|Special Collector's Edition DVD|
|3.||"I Might Be Wrong"|
|4.||"Push Pulk/Like Spinning Plates"|
|5.||"Pyramid Song" (Live on Top of the Pops, 25/05/01)|
|6.||"Knives Out" (Live on Top of the Pops, 17/08/01)|
|7.||"Packt Like Sardines in a Crushd Tin Box" (Live on Later... with Jools Holland, 09/06/01)|
|8.||"Knives Out" (Live on Later... with Jools Holland, 09/06/01)|
|9.||"Life in a Glasshouse" (Live on Later... with Jools Holland, 09/06/01)|
|10.||"I Might Be Wrong" (Live on Later... with Jools Holland, 09/06/01)|
- The Orchestra of St John's conducted by John Lubbock – strings on "Pyramid Song" and "Dollars and Cents"
- Paul Bridge – double bass (track 11)
- Jimmy Hastings – clarinet (track 11)
- Humphrey Lyttelton – trumpet and bandleader (track 11)
- Adrian Macintosh – drums (track 11)
- Pete Strange – trombone (track 11)
|Australian Albums (ARIA)||2|
|Canadian Albums (Billboard)||1|
|Finnish Albums (Suomen virallinen lista)||1|
|French Albums (SNEP)||2|
|German Albums (Offizielle Top 100)||2|
|Italian Albums (FIMI)||2|
|Polish Albums (ZPAV)||3|
|Swiss Albums (Schweizer Hitparade)||6|
|UK Albums (OCC)||1|
|US Billboard 200||2|
|Canada (Music Canada)||Platinum||100,000^|
|United States (RIAA)||Gold||500,000^|
|United Kingdom (BPI)||Platinum||300,000^|
*sales figures based on certification alone
- "Radiohead Amnesiac Review". BBC Music. Retrieved 20 February 2015.
- Kot, Greg (3 June 2001). "Test patterns". Chicago Tribune. Tribune Company. Retrieved 12 November 2013.
- Lapatine, Scott (3 June 2011). "Amnesiac Turns 10! Hear Covers of Every Track ...". Stereogum. Retrieved 12 November 2013.
- Kot, Greg (31 July 2001). "'It's difficult justifying being a rock band'". Chicago Tribune. Tribune Company. Retrieved 27 March 2012.
- Michaels, Sean (16 October 2008). "'In Rainbows outsells last two Radiohead albums'". The Guardian. Guardian Media Group. Retrieved 19 April 2013.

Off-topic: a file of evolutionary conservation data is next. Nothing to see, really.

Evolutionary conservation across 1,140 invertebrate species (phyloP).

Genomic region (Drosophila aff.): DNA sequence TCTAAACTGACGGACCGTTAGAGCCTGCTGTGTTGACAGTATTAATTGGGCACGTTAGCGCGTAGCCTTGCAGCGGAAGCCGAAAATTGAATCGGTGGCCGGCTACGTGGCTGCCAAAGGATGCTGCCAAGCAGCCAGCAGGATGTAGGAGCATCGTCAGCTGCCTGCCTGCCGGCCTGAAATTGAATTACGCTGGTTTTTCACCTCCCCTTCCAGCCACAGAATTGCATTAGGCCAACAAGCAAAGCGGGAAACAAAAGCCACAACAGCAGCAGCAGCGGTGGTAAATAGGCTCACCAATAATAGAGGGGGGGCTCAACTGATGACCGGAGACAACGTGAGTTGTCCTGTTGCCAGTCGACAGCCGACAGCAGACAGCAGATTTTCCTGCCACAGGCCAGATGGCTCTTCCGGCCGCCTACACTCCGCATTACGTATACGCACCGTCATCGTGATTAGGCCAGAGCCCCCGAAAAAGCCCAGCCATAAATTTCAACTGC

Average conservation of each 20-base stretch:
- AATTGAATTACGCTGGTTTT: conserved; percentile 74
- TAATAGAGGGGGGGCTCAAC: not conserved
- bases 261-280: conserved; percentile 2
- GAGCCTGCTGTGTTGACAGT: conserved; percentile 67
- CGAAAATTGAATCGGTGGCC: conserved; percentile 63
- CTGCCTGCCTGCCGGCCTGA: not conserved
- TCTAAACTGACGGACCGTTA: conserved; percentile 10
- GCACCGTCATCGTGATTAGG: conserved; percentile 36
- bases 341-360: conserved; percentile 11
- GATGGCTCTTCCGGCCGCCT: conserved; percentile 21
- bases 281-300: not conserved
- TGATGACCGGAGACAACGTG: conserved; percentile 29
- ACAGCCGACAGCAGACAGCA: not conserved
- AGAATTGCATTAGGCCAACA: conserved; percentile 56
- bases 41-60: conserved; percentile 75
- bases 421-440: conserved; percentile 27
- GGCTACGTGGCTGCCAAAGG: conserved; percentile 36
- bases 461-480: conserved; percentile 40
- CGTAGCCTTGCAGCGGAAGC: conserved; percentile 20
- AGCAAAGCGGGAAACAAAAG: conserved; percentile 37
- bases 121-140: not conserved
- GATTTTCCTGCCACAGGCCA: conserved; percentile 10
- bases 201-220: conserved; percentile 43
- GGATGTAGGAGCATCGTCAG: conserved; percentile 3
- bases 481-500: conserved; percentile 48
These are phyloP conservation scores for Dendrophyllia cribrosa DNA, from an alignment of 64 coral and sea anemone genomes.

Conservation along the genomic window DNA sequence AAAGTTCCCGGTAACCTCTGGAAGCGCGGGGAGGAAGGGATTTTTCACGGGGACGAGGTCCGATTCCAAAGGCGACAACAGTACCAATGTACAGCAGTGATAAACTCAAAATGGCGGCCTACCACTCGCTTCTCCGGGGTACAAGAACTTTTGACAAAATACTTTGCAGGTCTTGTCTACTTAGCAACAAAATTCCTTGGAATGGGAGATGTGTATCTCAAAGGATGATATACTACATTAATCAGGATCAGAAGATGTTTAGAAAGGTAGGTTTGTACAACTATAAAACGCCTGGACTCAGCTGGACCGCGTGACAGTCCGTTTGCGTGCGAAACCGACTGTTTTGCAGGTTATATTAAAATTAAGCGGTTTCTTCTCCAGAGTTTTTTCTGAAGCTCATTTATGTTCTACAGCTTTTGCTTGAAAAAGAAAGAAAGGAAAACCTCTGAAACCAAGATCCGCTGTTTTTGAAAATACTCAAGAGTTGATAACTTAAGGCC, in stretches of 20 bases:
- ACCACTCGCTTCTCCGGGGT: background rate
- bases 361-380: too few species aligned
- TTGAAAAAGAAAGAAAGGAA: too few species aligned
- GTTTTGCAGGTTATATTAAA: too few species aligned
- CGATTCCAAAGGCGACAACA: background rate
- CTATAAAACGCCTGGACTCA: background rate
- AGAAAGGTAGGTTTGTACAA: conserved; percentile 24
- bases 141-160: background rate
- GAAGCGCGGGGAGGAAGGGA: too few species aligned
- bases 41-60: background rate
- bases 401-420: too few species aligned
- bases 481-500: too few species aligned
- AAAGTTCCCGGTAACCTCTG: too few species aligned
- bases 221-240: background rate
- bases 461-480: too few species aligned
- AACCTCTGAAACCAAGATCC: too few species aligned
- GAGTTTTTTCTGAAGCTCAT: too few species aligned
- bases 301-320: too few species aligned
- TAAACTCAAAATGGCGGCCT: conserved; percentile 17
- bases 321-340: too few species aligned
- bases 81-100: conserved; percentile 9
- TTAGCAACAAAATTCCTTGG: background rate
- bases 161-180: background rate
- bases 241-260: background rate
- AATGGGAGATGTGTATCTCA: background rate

- Reynolds, Simon (July 2001). "Walking on Thin Ice". The Wire. Retrieved 17 March 2007.
- Amnesiac (booklet). Radiohead. Parlophone. 2001.
- O'Brien, Ed (22 July 1999). "Ed's Diary". Retrieved 19 May 2007.
- Cavanagh, David (October 2000). "I Can See The Monsters". Q.
- Fricke, David (24 May 2001). "Radiohead Warm Up with 'Amnesiac'". Rolling Stone. Wenner Media. Retrieved 14 July 2014.
- "Radiohead Revealed: The Inside Story of the Year's Most Important Album". Melody Maker. 29 March 2000. Retrieved 18 March 2007.
- "Radiohead Warm Up with 'Amnesiac'". Rolling Stone. 2001-05-24. Retrieved 2016-06-06.
- Yago, Gideon (18 July 2001). "Played in Full". MTV. Viacom. Retrieved 14 July 2014.
- Greenwood, Colin; O'Brien, Ed (25 January 2001). "Interview with Ed & Colin". Ground Zero (Interview). Interview with Chris Douridas. KCRW.
- Reynolds, Simon (April 2001). "Radiohead recruit new member". Q. Bauer Media Group. Retrieved 27 March 2012.
- Broc, David. "Remembering The Future - Interview with Jonny Greenwood". Retrieved 30 July 2014.
- "BRIGHT YORKE!". NME. IPC Media. 31 January 2001. Retrieved 27 March 2011.
- vanHorn, Teri (23 February 2001). "Radiohead's Amnesiac Fills in Kid A Picture". MTV. Viacom. Retrieved 14 July 2014.
- Eshun, Kodwo (2002). "The A-Z of Radiohead". Culture Lab. Archived from the original on 3 July 2001. Retrieved 1 April 2012.
- Kent, Nick (June 2001). "Happy now?". MOJO. Bauer. Archived from the original on 6 February 2012. Retrieved 27 March 2012.
- Langham, Matt (4 February 2015). "DiS Meets Radiohead's Philip Selway: "If it means something to some people then that is success"". Drowned in Sound. Retrieved 4 February 2015.
- Mojo. May 2004
- "Planet Sound", Channel 4 Teletext, 19 May 2001
- "Spin With a Grin". Radiohead. Archived from the original on 15 February 2003. Retrieved 1 April 2012.
- Marianne Tatom Letts (8 November 2010). Radiohead and the Resistant Concept Album: How to Disappear Completely. Indiana University Press. pp. 156–167. ISBN 0-253-00491-8.
- NME Magazine, 10 May 2003
- "Radiohead Hail to the Thief – Interview CD" (Interview). 2003. Promotional interview CD sent to British music press.
- "The chairman – Humphrey Lyttelton". BBC. 31 January 2001. Retrieved 1 April 2011.
- Pricco, Evan (3 September 2010). "A Stanley Donwood Interview". Juxtapox.com. Archived from the original on 11 December 2010. Retrieved 1 April 2012.
- "2001 Grammy Award Winners". Grammy.com. Retrieved 1 May 2011.
- Kessler, Ted. "Radiohead: Pyramid Song: This is our favourite Radiohead single in recent memory...". NME.com. Retrieved 2007-04-22.
- Farley, Christopher John (23 October 2000). "Radioactive". Time Europe. 156 (17). Archived from the original on 11 March 2011. Retrieved 22 March 2007.
- Pakvis, Peter (21 June 2001). "Radiohead Take 'Amnesiac' On Tour". Rolling Stone. Wenner Media. Retrieved 27 July 2014.
- "Reviews for Amnesiac by Radiohead". Metacritic. Retrieved 30 November 2011.
- Erlewine, Stephen Thomas. "Amnesiac – Radiohead". AllMusic. Retrieved 30 November 2011.